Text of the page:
Human Rights of Older Persons & Supreme Court of India

Supreme Court has taken a very serious view in offences against the senior citizens. In Machhi Singh and others V/s State of Punjab (AIR 1983 SC 957) Supreme Court considered the question as to when death sentence should be imposed and held that one of the factors was personality of victim of murder. When the victim of murder was of a person rendered helpless by old age or infirmity it could not provide even an excuse, much less a provocation, for murder.

In Ramdeo Chauhan V/s State of Assam (AIR 2000 SC 2679) the accused committed a pre-planned cold-blooded brutal murder of four inmates of a house including two helpless women and a child aged 2 years during their sleep with a motive to commit theft. The accused also attacked with a spade another inmate of the house, an old woman, and a neighbor when they entered the house. The Court held that the young age (22 years) of the accused at the time of committing the crime was not a mitigating circumstance and death penalty was a just and proper punishment.

In State of U.P. v/s Dharmendra Singh (AIR 1999 SC 3789), 5 persons were murdered, an old man of 75 years, a woman, two boys aged and a girl, at night when they were asleep by inflicting multiple injuries to wreak vengeance. Supreme Court held that the ghastly and barbaric murder can be termed as rarest of the rare case and death penalty was just for such a diabolic act.

In Ronny V/s State of Maharashtra (AIR 1998 SC 1251), the accused was the nephew of the deceased and because of the relationship he gained access inside the house for himself and his friends. The victims were unarmed and the crime was committed for gain i.e. to rob the valuables of the deceased family. The accused then killed all three members and then committed rape on the lady who was the wife of his maternal uncle and as old as his mother. Considering the facts of the case Supreme Court held that it could not be said that the offences were committed under the influence of extreme mental or emotional disturbance as everything was done in a preplanned way, and hence death penalty was upheld

A personal experience- “Mr. Gupta, another old Mr. Gupta is in trouble, looking for help, can you appear as amicus curie for him” was a statement splitting the air as I entered the Supreme Court and was coming from Hon’ble Justice M.M. Punchhi, former Chief Justice of India and an ardent and vociferous supporter of Human Rights issues.  This was yet another case representing the troubled relationship in common urban household. Mr. Gupta was 78 years old with an ailing 75 yrs. old wife and was living in a two bedroom flat with his elder son, who was married and had a wife and two children. Mr. Gupta had invested his entire earning in making the house but had strained relationship with his son. He had approached the Supreme Court with a letter petition for eviction of his son from the house. The Court was finding it difficult to give any relief as any citizen can approach the Supreme Court in writ jurisdiction only for violation of fundamental rights. The son was holding a letter written by Mr. Gupta to Municipal Corporation of Delhi, giving a room on rent of Rs.5 per month to enable the son to start some domestic industry in the living room, which never took off. It was submitted before the Supreme Court which the court appreciated that there was violation of human rights in forcing an old man and his wife to continue to live with his children, who had no respect, esteem and reverence for them and directed the trial court to expeditiously look into the matter.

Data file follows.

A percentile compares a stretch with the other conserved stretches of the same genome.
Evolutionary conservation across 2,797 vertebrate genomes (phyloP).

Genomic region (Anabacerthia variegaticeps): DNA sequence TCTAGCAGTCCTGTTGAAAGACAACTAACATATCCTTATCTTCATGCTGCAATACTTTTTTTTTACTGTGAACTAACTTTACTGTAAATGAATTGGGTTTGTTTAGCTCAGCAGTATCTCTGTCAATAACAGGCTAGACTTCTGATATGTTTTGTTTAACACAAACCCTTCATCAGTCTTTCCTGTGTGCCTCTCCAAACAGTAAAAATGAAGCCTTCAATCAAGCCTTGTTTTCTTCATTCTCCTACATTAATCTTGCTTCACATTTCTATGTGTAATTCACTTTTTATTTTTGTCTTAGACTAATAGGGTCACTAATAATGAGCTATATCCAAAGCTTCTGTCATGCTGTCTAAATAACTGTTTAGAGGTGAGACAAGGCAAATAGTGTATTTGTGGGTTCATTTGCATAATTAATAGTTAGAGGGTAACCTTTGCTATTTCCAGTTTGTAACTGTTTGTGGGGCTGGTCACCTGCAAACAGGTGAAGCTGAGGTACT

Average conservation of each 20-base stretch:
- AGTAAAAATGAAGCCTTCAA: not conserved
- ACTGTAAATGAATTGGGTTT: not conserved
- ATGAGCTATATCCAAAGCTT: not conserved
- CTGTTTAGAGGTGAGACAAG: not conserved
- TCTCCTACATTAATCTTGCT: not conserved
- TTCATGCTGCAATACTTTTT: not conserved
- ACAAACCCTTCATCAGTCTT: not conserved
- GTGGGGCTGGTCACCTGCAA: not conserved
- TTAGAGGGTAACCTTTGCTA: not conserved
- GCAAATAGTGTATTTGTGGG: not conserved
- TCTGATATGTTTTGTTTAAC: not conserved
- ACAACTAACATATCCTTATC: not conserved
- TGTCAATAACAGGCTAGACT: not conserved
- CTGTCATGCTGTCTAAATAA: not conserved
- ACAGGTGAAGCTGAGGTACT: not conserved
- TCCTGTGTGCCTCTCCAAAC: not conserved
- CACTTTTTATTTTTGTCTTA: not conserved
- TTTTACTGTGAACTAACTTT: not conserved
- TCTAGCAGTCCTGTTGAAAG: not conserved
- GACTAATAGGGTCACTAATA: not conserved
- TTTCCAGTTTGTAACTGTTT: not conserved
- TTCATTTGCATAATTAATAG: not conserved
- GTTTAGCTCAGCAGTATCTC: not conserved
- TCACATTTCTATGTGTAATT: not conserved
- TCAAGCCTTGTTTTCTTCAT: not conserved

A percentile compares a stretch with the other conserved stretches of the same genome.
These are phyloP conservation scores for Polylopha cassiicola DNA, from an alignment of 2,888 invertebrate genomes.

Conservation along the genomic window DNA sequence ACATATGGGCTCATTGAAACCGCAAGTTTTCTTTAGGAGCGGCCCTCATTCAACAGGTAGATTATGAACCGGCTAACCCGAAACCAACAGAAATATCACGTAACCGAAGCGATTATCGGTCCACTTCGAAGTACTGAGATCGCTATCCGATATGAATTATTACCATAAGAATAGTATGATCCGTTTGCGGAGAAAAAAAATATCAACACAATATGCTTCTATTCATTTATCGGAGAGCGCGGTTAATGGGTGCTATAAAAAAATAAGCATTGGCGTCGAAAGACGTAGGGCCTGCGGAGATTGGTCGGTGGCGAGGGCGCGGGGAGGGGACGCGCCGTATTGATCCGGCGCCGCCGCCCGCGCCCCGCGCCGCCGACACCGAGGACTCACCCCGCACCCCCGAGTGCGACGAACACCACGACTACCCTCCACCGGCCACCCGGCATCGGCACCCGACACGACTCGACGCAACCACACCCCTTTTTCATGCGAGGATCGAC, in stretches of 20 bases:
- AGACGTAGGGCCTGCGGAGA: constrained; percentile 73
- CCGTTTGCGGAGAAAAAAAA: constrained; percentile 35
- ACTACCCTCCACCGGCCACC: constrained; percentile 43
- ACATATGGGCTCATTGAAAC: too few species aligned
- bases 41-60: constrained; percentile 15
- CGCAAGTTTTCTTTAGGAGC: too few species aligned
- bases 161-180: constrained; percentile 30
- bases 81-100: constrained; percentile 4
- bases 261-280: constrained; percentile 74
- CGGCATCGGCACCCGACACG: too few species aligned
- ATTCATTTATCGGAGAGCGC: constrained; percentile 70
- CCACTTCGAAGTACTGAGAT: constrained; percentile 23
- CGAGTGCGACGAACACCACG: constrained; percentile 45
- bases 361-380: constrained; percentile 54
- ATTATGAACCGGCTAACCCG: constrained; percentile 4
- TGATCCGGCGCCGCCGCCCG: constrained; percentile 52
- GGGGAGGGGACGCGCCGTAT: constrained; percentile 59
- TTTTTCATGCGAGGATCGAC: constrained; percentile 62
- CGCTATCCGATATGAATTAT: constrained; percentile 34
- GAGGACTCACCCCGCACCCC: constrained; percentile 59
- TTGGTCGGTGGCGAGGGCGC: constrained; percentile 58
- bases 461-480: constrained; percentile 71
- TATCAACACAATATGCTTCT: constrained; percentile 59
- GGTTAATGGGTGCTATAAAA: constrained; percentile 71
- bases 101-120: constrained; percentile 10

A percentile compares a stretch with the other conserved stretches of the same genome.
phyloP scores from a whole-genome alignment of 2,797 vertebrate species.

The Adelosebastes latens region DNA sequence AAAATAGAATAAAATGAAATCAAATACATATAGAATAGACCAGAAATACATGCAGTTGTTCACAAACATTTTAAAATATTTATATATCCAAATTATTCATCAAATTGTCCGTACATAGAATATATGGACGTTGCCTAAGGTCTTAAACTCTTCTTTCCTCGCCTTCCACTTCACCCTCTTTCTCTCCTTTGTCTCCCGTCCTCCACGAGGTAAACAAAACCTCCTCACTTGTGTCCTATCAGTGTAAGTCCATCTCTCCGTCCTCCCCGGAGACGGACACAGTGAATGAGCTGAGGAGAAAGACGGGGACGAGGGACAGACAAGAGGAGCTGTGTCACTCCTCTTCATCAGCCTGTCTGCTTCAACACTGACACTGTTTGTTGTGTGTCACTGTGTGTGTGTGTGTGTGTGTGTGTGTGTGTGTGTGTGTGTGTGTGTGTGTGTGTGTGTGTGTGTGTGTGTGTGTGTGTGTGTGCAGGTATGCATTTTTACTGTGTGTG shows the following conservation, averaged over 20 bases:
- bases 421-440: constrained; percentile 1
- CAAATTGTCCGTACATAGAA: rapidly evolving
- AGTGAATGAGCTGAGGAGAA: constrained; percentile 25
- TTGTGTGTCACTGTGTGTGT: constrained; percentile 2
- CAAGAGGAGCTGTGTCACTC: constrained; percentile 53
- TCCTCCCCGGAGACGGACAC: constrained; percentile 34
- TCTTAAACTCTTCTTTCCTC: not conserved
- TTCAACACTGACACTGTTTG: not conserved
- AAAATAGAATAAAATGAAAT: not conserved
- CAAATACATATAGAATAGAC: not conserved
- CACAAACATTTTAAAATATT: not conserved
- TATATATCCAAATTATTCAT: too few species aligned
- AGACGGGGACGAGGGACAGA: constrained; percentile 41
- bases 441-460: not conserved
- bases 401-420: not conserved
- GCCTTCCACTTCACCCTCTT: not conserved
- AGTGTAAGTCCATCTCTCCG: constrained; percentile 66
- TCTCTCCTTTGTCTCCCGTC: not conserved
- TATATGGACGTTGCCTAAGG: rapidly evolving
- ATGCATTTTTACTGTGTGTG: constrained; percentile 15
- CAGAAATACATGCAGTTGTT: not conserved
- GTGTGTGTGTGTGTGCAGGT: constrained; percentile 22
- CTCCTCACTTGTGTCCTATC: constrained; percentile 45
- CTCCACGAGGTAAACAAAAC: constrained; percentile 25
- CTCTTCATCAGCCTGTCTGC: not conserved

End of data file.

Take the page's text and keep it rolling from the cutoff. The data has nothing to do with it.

Violation of human rights of old is unknown to the true Indian culture. Highest devotion and admiration for the old in the family parents and teachers is echoed in both the great epics. In Ramayan, Shri Ram just walks into the deep forest for a 14 years exile and leaves the kingdom to respect the vows of his old father Dashrath. In Mahabharat Bhishm who ends as great old sire, in his young age takes the vow not to marry and have children to keep his father happy and allow his step mothers children to enjoy the kingdom. Respect for the elders and old people in the family at all occasions and get their true blessings, which act as protective umbrella and divine shield to ward off all evils,  is deeply ingrained in the Indian heritage and culture. On all occasions from the time of birth, birth days, passing examinations, getting jobs, engagements, marriage and beyond, reverence for the elders is deep and all pervasive.
-         Aruneshwar Gupta, President, Law Consults


Need of legal protection in old age